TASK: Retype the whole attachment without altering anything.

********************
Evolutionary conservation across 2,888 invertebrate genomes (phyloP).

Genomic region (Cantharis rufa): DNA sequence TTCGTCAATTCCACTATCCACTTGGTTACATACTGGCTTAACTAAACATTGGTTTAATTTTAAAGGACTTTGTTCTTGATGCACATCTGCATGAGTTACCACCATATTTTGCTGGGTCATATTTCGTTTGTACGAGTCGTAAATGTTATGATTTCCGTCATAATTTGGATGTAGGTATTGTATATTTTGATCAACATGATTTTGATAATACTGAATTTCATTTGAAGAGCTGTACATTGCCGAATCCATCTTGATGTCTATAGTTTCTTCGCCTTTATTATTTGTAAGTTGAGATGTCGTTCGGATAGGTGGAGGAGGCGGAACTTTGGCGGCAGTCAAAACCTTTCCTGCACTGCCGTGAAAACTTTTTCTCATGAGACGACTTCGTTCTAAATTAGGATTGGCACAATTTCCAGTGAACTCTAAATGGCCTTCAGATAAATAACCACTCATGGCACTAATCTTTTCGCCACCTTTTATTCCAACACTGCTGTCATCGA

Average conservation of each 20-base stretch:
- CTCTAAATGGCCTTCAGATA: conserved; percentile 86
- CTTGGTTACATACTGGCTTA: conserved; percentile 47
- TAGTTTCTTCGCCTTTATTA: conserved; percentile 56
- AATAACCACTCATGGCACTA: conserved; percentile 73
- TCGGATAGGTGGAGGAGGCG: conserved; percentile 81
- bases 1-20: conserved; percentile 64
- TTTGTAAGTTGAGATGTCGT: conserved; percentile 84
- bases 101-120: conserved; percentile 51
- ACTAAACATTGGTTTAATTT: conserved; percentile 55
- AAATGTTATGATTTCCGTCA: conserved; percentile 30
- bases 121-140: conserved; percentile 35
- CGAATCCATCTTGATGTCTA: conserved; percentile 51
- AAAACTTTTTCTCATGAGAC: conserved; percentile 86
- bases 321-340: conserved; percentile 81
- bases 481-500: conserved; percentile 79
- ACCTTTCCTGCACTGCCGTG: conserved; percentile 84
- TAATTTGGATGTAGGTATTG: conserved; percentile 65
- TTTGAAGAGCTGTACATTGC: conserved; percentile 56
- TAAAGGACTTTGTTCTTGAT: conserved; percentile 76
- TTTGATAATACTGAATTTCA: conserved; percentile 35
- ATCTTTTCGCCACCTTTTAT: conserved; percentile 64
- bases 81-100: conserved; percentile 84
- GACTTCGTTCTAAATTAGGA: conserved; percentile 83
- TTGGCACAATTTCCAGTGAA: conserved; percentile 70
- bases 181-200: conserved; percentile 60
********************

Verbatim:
Evolutionary conservation across 2,888 invertebrate genomes (phyloP).

Genomic region (Cantharis rufa): DNA sequence TTCGTCAATTCCACTATCCACTTGGTTACATACTGGCTTAACTAAACATTGGTTTAATTTTAAAGGACTTTGTTCTTGATGCACATCTGCATGAGTTACCACCATATTTTGCTGGGTCATATTTCGTTTGTACGAGTCGTAAATGTTATGATTTCCGTCATAATTTGGATGTAGGTATTGTATATTTTGATCAACATGATTTTGATAATACTGAATTTCATTTGAAGAGCTGTACATTGCCGAATCCATCTTGATGTCTATAGTTTCTTCGCCTTTATTATTTGTAAGTTGAGATGTCGTTCGGATAGGTGGAGGAGGCGGAACTTTGGCGGCAGTCAAAACCTTTCCTGCACTGCCGTGAAAACTTTTTCTCATGAGACGACTTCGTTCTAAATTAGGATTGGCACAATTTCCAGTGAACTCTAAATGGCCTTCAGATAAATAACCACTCATGGCACTAATCTTTTCGCCACCTTTTATTCCAACACTGCTGTCATCGA

Average conservation of each 20-base stretch:
- CTCTAAATGGCCTTCAGATA: conserved; percentile 86
- CTTGGTTACATACTGGCTTA: conserved; percentile 47
- TAGTTTCTTCGCCTTTATTA: conserved; percentile 56
- AATAACCACTCATGGCACTA: conserved; percentile 73
- TCGGATAGGTGGAGGAGGCG: conserved; percentile 81
- bases 1-20: conserved; percentile 64
- TTTGTAAGTTGAGATGTCGT: conserved; percentile 84
- bases 101-120: conserved; percentile 51
- ACTAAACATTGGTTTAATTT: conserved; percentile 55
- AAATGTTATGATTTCCGTCA: conserved; percentile 30
- bases 121-140: conserved; percentile 35
- CGAATCCATCTTGATGTCTA: conserved; percentile 51
- AAAACTTTTTCTCATGAGAC: conserved; percentile 86
- bases 321-340: conserved; percentile 81
- bases 481-500: conserved; percentile 79
- ACCTTTCCTGCACTGCCGTG: conserved; percentile 84
- TAATTTGGATGTAGGTATTG: conserved; percentile 65
- TTTGAAGAGCTGTACATTGC: conserved; percentile 56
- TAAAGGACTTTGTTCTTGAT: conserved; percentile 76
- TTTGATAATACTGAATTTCA: conserved; percentile 35
- ATCTTTTCGCCACCTTTTAT: conserved; percentile 64
- bases 81-100: conserved; percentile 84
- GACTTCGTTCTAAATTAGGA: conserved; percentile 83
- TTGGCACAATTTCCAGTGAA: conserved; percentile 70
- bases 181-200: conserved; percentile 60